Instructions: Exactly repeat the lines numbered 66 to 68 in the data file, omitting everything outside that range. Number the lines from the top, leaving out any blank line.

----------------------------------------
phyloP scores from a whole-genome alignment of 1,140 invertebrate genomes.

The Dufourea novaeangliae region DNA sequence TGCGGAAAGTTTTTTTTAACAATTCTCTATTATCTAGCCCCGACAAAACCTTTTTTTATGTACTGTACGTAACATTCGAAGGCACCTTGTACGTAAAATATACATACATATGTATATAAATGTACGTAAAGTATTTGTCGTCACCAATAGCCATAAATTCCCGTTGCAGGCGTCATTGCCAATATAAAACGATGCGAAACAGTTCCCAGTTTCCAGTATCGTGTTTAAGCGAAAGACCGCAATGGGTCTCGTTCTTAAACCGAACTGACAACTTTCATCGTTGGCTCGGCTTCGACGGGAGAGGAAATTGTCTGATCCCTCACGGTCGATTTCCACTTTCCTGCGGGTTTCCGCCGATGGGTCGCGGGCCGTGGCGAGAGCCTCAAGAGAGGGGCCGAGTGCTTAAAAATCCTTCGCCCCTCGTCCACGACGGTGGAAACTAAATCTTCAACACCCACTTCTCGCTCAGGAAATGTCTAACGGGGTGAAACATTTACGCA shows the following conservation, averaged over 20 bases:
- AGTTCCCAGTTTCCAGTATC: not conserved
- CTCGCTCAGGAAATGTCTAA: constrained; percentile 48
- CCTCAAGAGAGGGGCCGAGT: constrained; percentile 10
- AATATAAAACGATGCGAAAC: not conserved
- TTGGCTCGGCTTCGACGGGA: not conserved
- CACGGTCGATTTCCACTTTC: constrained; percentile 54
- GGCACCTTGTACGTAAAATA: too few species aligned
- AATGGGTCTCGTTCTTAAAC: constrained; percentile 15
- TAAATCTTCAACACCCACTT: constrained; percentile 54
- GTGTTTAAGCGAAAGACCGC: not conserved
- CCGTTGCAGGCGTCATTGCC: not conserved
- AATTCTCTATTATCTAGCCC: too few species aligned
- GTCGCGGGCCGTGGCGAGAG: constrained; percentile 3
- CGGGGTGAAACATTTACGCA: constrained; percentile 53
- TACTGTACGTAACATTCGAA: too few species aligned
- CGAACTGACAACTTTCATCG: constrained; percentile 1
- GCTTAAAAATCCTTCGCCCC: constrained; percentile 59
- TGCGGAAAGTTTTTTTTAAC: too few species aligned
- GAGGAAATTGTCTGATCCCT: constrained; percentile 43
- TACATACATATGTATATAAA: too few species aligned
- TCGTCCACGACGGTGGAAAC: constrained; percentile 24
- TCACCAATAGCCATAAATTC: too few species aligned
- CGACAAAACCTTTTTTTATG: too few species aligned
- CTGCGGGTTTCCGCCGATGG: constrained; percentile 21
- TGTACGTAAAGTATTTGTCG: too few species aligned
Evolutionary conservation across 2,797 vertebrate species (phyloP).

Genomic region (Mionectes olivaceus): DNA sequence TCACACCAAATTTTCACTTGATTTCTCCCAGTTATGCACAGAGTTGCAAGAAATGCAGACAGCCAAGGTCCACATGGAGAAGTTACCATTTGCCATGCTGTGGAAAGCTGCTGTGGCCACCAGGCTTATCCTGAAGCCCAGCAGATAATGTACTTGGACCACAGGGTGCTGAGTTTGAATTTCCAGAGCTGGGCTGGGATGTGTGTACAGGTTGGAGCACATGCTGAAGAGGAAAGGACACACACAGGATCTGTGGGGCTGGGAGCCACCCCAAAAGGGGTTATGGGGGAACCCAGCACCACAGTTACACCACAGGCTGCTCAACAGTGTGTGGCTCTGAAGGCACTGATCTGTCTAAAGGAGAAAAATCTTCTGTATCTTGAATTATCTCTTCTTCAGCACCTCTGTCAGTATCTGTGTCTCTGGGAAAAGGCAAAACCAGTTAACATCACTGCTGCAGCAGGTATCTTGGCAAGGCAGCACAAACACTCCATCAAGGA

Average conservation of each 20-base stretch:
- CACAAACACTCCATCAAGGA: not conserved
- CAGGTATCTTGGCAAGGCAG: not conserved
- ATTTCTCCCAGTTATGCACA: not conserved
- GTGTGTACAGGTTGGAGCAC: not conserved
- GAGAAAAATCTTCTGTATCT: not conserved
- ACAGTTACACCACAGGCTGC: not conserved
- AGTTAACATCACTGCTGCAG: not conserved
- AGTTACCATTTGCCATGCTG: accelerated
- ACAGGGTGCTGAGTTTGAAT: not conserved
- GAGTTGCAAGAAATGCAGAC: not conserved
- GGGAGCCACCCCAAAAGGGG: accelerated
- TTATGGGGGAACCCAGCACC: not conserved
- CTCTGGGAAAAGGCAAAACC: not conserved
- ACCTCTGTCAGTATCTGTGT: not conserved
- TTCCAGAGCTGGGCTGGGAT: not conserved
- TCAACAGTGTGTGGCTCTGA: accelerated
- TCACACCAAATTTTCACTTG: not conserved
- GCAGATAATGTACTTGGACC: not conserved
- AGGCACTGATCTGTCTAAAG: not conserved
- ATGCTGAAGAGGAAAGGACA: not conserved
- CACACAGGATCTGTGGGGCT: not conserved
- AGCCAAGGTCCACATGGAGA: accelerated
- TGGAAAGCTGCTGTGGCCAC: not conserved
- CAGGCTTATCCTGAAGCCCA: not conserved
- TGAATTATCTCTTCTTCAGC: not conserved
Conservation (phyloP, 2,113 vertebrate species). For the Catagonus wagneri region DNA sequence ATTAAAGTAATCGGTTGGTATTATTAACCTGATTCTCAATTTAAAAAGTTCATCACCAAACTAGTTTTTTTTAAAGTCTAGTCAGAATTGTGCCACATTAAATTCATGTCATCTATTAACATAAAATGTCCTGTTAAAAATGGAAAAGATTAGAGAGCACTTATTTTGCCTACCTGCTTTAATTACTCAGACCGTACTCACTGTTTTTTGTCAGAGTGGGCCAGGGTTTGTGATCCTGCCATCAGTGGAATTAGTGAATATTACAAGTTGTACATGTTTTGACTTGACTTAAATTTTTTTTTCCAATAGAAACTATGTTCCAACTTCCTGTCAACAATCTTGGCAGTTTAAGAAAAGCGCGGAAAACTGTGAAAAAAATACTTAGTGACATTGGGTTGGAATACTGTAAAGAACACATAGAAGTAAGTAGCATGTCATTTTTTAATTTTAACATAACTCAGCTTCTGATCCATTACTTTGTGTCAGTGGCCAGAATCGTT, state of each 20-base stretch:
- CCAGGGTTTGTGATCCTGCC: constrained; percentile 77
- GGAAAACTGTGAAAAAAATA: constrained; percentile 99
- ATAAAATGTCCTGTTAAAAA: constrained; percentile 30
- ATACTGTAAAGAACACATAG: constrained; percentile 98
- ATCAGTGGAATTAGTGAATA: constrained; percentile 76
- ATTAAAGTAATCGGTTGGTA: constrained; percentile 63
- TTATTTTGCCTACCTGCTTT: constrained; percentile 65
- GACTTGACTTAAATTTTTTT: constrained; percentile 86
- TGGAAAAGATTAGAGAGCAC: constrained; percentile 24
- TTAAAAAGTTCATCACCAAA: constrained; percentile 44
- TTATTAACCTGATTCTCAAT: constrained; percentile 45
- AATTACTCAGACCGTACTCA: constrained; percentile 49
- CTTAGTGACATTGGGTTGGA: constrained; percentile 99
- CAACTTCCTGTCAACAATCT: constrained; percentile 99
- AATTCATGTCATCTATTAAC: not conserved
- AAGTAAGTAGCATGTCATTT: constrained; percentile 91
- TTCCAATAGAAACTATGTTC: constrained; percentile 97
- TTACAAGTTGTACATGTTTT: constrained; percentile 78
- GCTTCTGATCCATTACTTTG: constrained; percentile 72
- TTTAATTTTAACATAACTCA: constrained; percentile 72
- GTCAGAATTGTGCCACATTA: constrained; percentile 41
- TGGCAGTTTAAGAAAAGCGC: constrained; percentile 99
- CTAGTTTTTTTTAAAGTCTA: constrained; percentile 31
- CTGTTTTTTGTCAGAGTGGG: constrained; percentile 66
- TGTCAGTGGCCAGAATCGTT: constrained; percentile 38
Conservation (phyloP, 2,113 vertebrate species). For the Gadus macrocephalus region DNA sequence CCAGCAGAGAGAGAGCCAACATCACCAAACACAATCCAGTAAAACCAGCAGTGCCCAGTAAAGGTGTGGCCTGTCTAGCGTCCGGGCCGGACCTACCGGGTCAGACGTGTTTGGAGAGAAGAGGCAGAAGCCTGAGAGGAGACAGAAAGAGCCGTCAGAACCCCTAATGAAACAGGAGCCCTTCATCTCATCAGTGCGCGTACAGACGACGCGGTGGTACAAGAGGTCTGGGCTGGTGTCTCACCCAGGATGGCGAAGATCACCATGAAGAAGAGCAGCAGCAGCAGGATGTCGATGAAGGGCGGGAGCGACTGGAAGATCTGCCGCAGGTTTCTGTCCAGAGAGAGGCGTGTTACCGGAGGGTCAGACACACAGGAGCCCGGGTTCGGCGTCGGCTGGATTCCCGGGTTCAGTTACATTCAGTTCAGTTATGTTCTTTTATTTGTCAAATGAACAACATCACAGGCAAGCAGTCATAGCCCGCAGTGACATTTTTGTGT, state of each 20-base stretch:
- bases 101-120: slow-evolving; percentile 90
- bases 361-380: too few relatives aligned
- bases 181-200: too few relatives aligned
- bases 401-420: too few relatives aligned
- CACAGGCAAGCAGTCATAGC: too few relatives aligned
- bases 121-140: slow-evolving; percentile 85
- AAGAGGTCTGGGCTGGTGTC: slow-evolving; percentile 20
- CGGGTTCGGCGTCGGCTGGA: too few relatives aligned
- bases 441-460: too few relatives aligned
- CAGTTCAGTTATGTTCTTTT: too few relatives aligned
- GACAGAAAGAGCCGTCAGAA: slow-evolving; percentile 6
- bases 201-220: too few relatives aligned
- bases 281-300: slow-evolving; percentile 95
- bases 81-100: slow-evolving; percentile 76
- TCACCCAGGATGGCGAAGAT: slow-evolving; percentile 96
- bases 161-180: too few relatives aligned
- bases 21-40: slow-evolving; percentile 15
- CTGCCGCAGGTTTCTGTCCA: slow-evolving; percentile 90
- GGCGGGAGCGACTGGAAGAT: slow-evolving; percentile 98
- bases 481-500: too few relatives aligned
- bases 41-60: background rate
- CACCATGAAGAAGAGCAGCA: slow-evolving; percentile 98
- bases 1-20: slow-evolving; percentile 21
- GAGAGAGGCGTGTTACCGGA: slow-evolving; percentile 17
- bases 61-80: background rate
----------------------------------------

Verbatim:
- TTAAAAAGTTCATCACCAAA: constrained; percentile 44
- TTATTAACCTGATTCTCAAT: constrained; percentile 45
- AATTACTCAGACCGTACTCA: constrained; percentile 49